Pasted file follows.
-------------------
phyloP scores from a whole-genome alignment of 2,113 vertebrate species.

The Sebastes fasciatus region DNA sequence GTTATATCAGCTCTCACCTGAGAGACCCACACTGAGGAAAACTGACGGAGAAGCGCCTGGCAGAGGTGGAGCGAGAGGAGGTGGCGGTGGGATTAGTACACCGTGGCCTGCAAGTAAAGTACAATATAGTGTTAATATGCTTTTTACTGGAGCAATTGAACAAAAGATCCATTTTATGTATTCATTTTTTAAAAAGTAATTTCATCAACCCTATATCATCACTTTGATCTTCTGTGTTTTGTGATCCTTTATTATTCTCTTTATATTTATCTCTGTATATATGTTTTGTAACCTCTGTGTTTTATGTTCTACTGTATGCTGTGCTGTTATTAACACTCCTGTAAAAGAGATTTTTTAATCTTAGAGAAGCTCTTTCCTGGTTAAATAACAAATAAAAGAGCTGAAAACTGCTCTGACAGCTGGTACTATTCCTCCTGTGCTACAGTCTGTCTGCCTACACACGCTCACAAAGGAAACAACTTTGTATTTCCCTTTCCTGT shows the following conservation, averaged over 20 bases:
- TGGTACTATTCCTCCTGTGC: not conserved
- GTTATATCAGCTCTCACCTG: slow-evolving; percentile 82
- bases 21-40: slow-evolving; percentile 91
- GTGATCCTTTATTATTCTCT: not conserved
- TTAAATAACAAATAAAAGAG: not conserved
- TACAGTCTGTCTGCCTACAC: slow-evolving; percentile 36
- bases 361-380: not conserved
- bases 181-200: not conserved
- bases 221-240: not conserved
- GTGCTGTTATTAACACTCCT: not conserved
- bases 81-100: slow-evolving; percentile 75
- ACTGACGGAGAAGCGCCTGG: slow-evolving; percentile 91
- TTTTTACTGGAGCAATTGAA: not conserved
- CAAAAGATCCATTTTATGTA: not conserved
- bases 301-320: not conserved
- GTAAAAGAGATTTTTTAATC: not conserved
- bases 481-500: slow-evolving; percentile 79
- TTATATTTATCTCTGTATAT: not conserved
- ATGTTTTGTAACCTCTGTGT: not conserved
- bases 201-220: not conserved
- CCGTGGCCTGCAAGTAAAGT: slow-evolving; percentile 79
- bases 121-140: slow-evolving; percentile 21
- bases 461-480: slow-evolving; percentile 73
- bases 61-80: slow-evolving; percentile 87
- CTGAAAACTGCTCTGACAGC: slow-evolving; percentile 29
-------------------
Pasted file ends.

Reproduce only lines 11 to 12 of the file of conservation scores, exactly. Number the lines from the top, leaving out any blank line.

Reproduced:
- bases 221-240: not conserved
- GTGCTGTTATTAACACTCCT: not conserved